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Linguaholic

How should I start learning to read Korean and write korean?


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I can understand Korean very well and speak it decently but I can't read or read. I want to be able to read them more because I want to read webtoons but I don't know where to start. I can watch korean dramas without subs and understand everything however.

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What I did was that I went to a website called memrise.com (Good for memorizing things obviously :P) and I used the Hangul course. It helped me at the start but what you have to do afterwards is move away from putting romanization to hangul characters.

After that you need to understand the grammar and so on and so forth...

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Thanks you. I will try it soon after I am less busy with things. I think something like a course would help me because it would help me focus on learning it constantly. I find that I lose focus very fast because I have no idea what to start with. Also sometimes it's too hard and I read way too slowly to understand what the word even means more over a sentence.

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Thanks you. I will try it soon after I am less busy with things. I think something like a course would help me because it would help me focus on learning it constantly. I find that I lose focus very fast because I have no idea what to start with. Also sometimes it's too hard and I read way too slowly to understand what the word even means more over a sentence.

Hmm there's a lot of good resources out there for learning korean. Right now i'm using howtostudykorean.com they have about 4 units and 25-30 lessons per unit. Each lesson starts off with new words and grammar/particles. Though from lesson 1-8 in units 1, you'll find that the sentences aren't used often since they aren't conjugated or have any formal particles.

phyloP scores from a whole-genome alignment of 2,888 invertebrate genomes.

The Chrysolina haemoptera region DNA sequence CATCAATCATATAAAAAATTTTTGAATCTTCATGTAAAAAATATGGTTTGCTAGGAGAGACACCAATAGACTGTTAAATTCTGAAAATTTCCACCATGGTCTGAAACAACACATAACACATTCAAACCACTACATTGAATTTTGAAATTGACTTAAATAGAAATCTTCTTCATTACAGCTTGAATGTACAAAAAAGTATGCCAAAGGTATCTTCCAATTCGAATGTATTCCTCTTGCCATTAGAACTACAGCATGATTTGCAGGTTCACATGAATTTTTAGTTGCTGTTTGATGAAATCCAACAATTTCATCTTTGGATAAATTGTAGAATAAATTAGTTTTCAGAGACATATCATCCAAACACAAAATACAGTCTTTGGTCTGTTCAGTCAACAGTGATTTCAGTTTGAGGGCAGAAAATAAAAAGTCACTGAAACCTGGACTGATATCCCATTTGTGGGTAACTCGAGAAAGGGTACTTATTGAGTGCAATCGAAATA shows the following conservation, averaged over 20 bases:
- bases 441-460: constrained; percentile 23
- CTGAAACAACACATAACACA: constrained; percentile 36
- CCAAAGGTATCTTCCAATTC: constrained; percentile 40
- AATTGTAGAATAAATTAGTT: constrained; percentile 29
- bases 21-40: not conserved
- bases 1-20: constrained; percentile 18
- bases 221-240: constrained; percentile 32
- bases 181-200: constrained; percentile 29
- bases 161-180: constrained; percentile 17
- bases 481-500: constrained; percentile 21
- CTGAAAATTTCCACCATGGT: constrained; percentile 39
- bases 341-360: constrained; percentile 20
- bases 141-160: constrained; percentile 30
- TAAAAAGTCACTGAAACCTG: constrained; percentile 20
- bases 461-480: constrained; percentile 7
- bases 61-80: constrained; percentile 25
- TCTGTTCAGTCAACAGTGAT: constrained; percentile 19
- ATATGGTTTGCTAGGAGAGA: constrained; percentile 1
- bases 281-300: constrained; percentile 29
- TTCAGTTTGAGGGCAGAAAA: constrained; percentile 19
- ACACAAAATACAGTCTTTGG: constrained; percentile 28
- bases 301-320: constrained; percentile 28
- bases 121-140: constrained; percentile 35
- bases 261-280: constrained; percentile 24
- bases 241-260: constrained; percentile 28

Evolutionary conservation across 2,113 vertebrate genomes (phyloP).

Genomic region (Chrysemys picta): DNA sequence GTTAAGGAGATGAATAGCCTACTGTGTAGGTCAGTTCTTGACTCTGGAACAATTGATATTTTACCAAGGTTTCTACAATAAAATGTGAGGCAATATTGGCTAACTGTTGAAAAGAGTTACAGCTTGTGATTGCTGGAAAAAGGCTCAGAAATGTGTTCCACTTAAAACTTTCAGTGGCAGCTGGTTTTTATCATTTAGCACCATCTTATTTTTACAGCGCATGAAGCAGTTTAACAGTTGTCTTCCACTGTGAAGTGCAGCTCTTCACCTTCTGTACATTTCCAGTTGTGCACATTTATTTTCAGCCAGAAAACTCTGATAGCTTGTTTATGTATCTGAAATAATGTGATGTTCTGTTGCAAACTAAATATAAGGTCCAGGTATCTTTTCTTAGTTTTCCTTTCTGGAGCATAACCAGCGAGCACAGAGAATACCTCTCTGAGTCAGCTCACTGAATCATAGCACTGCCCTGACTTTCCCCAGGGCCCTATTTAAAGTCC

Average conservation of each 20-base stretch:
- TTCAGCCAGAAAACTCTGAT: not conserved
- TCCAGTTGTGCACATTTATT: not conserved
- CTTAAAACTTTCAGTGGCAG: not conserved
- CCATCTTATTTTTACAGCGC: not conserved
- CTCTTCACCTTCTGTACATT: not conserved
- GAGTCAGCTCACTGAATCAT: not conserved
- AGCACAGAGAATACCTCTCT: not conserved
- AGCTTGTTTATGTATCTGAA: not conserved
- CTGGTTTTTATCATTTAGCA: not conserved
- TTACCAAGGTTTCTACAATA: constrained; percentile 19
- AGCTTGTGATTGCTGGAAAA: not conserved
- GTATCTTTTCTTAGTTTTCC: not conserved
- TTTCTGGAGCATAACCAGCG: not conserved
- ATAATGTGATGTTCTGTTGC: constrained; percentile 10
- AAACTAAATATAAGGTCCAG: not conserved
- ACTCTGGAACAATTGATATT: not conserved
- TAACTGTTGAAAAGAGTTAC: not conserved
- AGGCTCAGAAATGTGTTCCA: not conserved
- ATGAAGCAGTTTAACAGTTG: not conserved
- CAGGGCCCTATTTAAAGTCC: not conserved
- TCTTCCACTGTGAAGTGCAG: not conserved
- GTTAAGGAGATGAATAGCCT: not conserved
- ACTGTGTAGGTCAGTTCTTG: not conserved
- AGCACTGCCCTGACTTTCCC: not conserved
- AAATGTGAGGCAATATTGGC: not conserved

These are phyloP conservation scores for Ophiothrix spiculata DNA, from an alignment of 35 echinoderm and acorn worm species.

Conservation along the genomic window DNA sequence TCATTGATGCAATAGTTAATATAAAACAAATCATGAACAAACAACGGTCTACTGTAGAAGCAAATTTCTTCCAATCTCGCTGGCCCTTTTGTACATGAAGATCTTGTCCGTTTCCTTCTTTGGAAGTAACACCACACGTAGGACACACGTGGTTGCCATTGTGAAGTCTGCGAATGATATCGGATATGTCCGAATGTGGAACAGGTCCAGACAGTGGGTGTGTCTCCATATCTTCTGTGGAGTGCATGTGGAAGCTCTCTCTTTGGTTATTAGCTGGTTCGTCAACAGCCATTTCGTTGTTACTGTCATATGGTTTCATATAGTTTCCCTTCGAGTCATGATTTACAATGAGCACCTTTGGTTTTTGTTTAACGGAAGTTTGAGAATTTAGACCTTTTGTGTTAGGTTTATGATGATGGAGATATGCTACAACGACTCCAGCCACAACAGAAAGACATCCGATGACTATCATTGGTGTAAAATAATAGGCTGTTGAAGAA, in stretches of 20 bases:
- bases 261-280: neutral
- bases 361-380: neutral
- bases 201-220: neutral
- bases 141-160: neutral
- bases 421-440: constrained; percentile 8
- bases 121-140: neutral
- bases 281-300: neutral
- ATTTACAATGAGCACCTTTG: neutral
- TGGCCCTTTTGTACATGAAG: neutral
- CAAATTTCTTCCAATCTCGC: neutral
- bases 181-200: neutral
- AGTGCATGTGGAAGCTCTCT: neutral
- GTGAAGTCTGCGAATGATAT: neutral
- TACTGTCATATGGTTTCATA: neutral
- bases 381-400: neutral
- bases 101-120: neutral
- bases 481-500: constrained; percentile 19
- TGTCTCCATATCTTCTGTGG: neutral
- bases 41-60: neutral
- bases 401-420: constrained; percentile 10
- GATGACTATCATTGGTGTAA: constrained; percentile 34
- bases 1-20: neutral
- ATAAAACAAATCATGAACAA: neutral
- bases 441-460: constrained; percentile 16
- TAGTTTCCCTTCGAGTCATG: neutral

I do stress that you learn grammar first. You can learn vocabulary but not much is going to make sense if you don't know the proper grammar.

Also I think it'd be a good idea if you try out language exchange with a native korean :).

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  • 1 month later...

Can someone recommend a Korean textbook for beginners? I'm interested in learning but I have to start from the beginning because I have no experience with Korean.

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Hey Miya

You can find a nice list with books about the Korean language here:

http://www.perapera.org/our-8-best-books-for-learning-korean/

PS: I will also ask my Korean friend about it (She is a teacher in Korea). I am sure she will be able to come up with something useful.

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Perhaps try to start reading children textbooks? I haven't tried this myself since I do not have that much free time. But I am planning on doing so since I really really really read Hangeul very slowly. haha

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Children's textbooks seem like a good start. I'm going to need something that has English and Korean though because I don't know any Korean right now.

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  • 5 months later...

I'm new to the written language too! Don't worry though! It seems that, as long as you can speak it, you've already got the hard part covered. From what I know of it, the alphabet is made up of letters either represent a vowel sound or the shape of your mouth when forming a consonant. There were a lot of helpful posts here in the forum too that helped me out when I decided I wanted to start learning Korean.

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  • 1 year later...

With any language, learn to read first before writing. The Hangul alphabet took me no more than a day to learn. Since it sounds like you are a native speaker already, it should be easier since you'll be able to understand the meaning once you get the phonetics down. For me, I started my reading practice on Korean idols' tweets. That was four years ago, and now I can definitely read a lot faster. 

Writing, on the other hand, is just a matter of memorization. It always baffled me when native Korean speakers didn't know how to write, but ever I started learning myself I can see why spelling errors are common. Like sometimes " " and "   " are pronounced the same depending on their positions, so it's really just a matter of being exposed to the words enough. Once you start reading the webtoons, it should be a great launching pad to get you into writing as well.

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  • 2 weeks later...

I personally like translating songs and then comparing them to some of my favorite translators to see how I compare.  Usually, the native speakers have a more eloquent way of translating.  I've come up with some hilarious translations because I usually translate word for word and miss the idiom.  I find that this helps because I can listen to the song, sing along to it, learn words, and practice memorizing words.  But translating kid's books or articles is another great way to practice.  

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